MUDITHA HALLIYADDE ( Sri Lanka) said the Millennium Development Goals and the Cairo Programme of Action were “mutually promotional”, both serving the cause of population and development. Unless population and reproductive health issues were addressed, Millennium Goals like eradicating poverty and hunger would be difficult to meet. For its own part, Sri Lanka had achieved a historical transformation of its population’s reproductive patterns while upgrading the standard of living. It had empowered small- and medium-scale farmers and developed a social safety net, all while maintaining a substantial economic growth rate. Sri Lankahad carried out progressive population and family planning programmes that were true to the Programme of Action in letter and spirit.
She said her country had been steadily promoting informed choice of contraceptive methods, while trying to establish universal access to reproductive health education. It had reinforced the prevention and control of serious diseases such as HIV/AIDS. As the general public had grown more conscious of family planning, the country’s health situation had gradually improved, resulting in lower maternal and infant mortality rates. Concurrently, by promoting other development goals in education and poverty reduction, Sri Lanka had been able to achieve high levels of male and female literacy, school enrolment and health outcomes, although more needed to be done on sustainable growth and peace and security.
ESTHER Y. APEWOKIN ( Ghana) said that improving the quality of life of Ghanaians had always been the Government’s primary concern and the Ghana Poverty Reduction Strategy aimed to ensure equitable sustainable growth, accelerated poverty reduction and protection of the vulnerable. It recognized the importance of population management while emphasizing human resource development and the provision of basic social services by addressing issues related to education, the development of skills and entrepreneurship, HIV/AIDS, health and population management.
She said the Government was finalizing a seven-year development plan that would integrate population variables. It had appointed women to high public positions, including those of Speaker of Parliament and Attorney General. The Government was implementing policies and programmes to enhance access to quality health services. The country’s infant mortality rate had dropped from 119 in 1993 to 111 in 2003, but maternal mortality remained a challenge at 214. Accordingly, the Government had come out with a strategic plan to reposition family planning. Another challenge was the fast rate of urbanization. By 2010, 52 per cent of the population would live in urban areas.
CELESTINO MIGLIORE, Permanent Observer of Holy See, said that, reading the reports, one could not help getting the impression that populations were seen as the obstacle to greater social and economic development rather than vital contributors to the success of the Millennium Development Goals. Priority seemed to have been given to population control rather than education, health care, access to water, sanitation and employment. Fifteen years after the International Conference, population growth had begun to slow as food production continued to rise to the point where it was being diverted to the production of fuel. It was almost ironic that destruction of the environment was perpetrated primarily by States with lower growth rates.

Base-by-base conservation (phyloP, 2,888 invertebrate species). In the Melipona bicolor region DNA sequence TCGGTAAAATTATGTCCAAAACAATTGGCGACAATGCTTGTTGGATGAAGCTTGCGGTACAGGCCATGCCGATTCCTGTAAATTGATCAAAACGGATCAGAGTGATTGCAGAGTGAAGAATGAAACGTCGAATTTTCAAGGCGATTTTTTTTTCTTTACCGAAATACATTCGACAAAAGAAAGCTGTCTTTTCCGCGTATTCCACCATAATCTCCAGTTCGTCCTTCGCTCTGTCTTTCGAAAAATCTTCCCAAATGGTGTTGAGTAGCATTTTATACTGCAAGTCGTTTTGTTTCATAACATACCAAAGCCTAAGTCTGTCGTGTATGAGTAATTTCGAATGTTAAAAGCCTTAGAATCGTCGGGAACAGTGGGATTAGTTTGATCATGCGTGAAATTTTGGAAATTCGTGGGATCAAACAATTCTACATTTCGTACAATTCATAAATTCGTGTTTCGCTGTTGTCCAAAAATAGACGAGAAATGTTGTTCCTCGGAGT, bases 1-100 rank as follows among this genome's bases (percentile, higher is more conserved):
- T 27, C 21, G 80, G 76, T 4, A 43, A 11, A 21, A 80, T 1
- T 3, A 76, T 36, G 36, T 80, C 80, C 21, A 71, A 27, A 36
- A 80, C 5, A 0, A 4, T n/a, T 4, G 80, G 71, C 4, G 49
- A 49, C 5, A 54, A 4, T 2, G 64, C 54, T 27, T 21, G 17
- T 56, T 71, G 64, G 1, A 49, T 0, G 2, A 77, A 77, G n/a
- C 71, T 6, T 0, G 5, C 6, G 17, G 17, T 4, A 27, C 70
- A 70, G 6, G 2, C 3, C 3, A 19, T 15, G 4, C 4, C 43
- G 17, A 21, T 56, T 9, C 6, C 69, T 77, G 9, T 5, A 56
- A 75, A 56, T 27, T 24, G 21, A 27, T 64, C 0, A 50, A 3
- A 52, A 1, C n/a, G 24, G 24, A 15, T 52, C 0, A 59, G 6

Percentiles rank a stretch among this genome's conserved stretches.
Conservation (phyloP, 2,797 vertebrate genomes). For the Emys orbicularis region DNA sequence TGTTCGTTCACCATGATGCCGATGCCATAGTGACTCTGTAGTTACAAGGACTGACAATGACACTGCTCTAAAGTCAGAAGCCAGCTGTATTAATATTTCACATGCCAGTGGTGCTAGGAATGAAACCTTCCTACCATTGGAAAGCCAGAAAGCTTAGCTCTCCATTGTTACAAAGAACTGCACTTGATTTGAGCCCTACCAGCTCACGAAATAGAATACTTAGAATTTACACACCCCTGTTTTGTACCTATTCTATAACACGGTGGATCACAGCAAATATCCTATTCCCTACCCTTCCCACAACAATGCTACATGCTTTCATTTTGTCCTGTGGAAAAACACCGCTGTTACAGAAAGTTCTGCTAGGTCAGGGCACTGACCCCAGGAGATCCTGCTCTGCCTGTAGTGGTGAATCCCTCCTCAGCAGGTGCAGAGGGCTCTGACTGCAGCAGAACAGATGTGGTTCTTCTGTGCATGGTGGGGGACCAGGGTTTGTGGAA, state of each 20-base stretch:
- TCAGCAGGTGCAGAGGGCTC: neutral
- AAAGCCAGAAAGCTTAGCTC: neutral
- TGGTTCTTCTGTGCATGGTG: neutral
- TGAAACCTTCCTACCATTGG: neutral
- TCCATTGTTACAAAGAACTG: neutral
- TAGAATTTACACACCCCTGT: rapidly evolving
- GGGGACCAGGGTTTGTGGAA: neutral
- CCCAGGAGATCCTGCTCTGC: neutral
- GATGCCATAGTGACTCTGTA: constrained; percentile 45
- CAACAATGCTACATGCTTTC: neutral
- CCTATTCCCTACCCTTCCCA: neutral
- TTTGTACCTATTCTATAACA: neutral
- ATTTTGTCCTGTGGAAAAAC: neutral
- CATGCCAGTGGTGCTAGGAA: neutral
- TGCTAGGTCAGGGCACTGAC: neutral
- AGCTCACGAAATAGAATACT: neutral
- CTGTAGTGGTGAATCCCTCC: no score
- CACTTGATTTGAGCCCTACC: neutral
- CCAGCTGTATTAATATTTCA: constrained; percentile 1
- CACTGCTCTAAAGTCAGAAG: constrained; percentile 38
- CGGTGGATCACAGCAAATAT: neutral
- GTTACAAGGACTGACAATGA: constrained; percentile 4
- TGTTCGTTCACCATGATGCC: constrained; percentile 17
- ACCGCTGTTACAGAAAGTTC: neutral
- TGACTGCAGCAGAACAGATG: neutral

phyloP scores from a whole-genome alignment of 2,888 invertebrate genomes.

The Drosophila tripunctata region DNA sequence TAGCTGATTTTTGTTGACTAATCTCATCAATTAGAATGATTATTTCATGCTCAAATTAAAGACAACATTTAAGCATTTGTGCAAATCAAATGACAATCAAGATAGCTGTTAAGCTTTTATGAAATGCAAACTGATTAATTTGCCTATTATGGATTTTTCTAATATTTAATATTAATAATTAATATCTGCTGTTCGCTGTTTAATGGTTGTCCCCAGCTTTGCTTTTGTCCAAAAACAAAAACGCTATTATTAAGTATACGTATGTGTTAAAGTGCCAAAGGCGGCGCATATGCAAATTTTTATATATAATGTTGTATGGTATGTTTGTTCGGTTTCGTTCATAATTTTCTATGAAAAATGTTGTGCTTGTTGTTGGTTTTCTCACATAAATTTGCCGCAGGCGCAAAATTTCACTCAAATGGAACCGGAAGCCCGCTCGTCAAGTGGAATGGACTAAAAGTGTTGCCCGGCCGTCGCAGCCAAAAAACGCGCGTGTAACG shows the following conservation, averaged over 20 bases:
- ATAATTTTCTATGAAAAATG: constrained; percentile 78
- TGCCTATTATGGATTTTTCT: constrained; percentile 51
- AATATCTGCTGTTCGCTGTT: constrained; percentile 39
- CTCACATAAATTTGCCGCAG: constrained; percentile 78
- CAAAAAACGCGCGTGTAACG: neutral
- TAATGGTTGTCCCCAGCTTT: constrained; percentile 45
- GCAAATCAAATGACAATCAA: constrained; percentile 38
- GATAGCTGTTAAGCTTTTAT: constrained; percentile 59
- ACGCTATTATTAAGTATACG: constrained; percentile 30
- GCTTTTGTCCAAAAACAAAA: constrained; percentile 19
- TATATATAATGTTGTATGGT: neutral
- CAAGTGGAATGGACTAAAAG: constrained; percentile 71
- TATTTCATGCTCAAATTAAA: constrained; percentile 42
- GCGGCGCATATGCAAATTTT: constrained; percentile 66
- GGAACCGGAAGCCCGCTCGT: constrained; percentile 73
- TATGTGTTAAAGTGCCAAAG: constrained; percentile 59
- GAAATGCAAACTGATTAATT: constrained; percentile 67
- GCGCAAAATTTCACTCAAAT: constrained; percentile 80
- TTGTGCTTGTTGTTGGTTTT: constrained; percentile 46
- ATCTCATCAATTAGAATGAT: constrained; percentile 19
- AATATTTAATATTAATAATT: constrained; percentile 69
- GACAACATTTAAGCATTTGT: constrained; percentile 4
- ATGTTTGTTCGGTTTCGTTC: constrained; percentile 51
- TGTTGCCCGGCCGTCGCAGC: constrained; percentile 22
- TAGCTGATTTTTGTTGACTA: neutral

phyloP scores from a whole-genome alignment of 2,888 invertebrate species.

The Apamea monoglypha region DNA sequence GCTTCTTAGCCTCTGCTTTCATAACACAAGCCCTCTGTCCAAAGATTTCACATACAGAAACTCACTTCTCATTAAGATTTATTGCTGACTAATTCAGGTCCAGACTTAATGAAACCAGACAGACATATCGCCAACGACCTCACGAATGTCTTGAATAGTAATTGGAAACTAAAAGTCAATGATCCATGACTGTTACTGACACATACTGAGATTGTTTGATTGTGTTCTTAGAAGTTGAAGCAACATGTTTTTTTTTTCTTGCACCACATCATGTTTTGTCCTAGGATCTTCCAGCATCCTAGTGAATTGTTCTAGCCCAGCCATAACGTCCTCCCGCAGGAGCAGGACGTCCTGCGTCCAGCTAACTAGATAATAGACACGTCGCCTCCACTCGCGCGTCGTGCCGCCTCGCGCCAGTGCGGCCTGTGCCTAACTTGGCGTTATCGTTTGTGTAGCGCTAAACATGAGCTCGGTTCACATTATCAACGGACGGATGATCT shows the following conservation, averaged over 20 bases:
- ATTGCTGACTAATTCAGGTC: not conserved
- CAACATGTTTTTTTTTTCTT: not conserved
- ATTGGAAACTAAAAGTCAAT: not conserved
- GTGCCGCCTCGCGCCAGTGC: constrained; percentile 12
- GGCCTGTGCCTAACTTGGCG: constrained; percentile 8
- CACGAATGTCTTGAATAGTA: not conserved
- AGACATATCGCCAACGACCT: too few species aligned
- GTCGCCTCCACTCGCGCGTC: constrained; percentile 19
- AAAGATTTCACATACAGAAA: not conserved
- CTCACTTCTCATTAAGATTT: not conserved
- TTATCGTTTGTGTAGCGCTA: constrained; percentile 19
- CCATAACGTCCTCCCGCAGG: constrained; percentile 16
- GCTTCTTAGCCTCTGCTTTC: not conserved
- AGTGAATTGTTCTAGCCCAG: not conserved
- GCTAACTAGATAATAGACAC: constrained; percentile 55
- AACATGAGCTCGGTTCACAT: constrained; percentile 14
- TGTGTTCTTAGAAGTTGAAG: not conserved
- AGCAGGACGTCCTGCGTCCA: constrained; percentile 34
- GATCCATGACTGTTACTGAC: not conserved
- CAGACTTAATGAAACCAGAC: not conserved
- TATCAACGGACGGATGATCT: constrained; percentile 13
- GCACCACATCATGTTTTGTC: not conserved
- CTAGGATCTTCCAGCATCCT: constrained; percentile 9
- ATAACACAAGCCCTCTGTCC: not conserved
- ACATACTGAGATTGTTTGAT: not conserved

Calling for a greater commitment to providing economic assistance to Africa and to investing in human capital and infrastructure, he said the proper focus in addressing global development should be primarily on programmes and values that supported personal and social development, including access to education, political and economic opportunity, political stability, basic health care and support for the family. Throughout history, those priorities had provided the platform for economic and social growth and the accompanying increase in responsible parenthood. The Holy See reaffirmed its reservations -- made at the Cairo and Beijing Conferences –- and consistent position that abortion was not a legitimate form of sexual and reproductive health, rights or services. Hopefully, public efforts would be redirected towards human-centred approaches to attaining the Millennium Development Goals.
M.S. PURI (India), associating himself with the “Group of 77” developing countries and China, said inclusive growth was the objective of his country’s most recent Five Year Plan. Employment was a key weapon against poverty, particularly in countries with large populations like India. In that context, the Government was implementing the National Rural Employment Guarantee Scheme to ensure minimum employment levels. The Scheme, which was allocated $2.5 billion annually, guaranteed 100 days of work to every household.
The National Rural Health Mission, launched in 2005, was improving access to equitable, affordable, accountable and effective primary health care to more than 600 million people, he said. It included the Reproductive and Child Health Programme, which had so far benefited more than 10 million women in successfully reducing maternal and infant mortality. The Family Planning Programme provided reproductive health services, while HIV/AIDS programmes had been integrated with reproductive health care in primary health-care institutions.